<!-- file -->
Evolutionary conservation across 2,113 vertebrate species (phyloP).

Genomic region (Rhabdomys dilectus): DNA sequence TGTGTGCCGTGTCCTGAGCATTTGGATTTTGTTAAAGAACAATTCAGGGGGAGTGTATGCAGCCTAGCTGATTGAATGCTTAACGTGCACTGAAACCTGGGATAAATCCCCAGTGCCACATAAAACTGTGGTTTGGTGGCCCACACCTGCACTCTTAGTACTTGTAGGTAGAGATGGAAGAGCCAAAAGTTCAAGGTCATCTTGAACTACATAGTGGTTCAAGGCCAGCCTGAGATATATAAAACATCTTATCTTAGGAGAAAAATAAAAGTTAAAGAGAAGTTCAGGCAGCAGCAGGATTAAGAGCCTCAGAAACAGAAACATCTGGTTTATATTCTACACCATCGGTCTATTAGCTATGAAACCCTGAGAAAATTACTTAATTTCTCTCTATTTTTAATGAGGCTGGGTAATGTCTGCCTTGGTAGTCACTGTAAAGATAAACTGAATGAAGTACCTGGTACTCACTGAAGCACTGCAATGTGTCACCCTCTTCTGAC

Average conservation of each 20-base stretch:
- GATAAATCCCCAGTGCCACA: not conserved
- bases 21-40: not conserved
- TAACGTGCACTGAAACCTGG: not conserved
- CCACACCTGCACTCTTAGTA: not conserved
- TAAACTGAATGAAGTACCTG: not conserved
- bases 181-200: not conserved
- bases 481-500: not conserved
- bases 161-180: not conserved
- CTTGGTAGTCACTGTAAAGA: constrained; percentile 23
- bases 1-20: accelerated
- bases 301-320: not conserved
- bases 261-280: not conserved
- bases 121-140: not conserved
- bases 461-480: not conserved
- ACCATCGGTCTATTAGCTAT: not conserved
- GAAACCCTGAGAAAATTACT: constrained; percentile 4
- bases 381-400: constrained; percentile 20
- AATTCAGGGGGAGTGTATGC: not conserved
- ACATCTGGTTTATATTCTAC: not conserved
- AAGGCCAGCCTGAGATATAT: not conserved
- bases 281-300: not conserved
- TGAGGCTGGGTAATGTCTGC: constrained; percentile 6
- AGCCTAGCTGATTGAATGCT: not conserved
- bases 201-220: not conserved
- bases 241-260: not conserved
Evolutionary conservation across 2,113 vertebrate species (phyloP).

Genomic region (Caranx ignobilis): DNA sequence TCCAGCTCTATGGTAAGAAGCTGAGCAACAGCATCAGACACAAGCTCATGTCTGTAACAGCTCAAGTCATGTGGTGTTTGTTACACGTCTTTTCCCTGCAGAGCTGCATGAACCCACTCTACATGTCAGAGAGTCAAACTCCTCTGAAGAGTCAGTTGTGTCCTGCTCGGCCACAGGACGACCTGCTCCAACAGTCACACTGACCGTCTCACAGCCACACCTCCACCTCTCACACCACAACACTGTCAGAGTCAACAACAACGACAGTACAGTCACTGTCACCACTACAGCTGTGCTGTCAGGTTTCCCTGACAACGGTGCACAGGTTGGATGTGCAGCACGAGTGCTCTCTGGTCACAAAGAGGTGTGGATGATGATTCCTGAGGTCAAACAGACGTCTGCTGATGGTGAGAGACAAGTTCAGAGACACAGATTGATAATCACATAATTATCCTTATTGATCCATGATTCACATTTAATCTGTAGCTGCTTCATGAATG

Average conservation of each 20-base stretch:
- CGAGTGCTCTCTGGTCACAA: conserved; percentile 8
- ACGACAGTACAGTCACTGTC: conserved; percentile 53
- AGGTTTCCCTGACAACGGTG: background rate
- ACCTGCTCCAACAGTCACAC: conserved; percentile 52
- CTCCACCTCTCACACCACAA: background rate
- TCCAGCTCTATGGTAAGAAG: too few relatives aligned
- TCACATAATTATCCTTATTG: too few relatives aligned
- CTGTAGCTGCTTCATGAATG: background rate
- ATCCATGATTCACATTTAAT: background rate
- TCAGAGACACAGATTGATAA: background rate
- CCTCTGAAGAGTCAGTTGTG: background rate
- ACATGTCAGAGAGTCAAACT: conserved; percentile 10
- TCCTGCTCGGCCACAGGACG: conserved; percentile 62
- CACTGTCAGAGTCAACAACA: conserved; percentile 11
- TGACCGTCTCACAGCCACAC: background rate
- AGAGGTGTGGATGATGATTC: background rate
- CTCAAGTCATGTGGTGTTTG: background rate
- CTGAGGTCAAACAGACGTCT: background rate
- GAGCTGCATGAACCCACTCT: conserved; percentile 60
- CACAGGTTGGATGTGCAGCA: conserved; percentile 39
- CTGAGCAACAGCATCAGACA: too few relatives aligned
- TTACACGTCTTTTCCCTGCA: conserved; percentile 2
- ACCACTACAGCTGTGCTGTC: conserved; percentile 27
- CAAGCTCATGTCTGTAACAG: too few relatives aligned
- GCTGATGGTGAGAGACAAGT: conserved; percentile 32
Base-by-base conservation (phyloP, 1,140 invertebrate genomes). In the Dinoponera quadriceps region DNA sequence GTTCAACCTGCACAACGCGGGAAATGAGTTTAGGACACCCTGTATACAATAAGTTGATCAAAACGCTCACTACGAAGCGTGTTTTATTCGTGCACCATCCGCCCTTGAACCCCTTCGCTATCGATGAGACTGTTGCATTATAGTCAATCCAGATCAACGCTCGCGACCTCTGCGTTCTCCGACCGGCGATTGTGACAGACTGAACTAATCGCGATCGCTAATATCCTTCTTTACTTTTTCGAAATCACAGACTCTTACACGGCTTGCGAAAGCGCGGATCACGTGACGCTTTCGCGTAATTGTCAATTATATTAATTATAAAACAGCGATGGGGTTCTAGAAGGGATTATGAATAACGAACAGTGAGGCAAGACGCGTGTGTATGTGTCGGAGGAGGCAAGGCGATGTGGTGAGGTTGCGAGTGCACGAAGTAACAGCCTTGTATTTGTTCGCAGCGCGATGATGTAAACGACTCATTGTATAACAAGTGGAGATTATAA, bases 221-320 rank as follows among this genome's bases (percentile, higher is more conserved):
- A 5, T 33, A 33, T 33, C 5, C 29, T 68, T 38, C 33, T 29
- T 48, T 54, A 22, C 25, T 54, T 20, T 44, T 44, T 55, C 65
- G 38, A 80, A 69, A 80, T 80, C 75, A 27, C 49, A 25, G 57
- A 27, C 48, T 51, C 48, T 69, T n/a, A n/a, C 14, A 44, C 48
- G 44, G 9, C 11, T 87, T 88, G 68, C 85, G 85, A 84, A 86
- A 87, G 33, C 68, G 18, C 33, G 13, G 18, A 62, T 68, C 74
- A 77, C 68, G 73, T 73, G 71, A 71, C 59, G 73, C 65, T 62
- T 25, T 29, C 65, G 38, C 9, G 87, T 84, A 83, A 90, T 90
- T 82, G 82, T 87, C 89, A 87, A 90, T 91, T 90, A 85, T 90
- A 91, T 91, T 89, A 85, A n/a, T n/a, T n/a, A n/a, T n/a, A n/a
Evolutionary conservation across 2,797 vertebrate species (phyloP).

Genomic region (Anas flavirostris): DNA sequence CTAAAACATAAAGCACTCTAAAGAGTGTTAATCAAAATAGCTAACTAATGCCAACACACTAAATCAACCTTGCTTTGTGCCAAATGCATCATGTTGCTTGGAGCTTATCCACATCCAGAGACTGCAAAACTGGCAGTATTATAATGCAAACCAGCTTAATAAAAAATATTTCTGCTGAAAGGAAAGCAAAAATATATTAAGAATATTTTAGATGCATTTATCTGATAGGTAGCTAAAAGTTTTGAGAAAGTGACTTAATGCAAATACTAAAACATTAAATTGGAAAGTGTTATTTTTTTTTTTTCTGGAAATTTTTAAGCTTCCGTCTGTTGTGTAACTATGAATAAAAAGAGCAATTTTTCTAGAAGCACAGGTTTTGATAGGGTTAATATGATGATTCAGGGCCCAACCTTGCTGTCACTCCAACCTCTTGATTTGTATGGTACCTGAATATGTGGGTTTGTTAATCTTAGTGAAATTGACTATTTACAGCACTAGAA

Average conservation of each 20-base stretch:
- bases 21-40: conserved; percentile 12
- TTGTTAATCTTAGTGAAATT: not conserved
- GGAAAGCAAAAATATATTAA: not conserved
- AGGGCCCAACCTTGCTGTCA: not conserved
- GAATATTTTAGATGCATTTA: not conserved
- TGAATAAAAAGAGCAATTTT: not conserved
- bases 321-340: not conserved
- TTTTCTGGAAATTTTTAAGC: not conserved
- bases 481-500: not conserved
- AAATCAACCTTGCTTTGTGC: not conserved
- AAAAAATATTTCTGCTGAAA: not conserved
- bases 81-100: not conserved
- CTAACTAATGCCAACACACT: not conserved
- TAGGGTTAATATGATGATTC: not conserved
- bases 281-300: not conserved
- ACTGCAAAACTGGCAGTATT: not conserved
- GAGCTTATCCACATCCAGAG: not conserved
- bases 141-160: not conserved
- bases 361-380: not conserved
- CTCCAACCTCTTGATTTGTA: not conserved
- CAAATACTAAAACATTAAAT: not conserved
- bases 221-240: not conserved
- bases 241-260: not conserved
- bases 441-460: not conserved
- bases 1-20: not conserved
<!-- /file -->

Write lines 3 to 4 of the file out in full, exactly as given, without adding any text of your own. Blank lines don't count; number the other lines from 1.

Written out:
Average conservation of each 20-base stretch:
- GATAAATCCCCAGTGCCACA: not conserved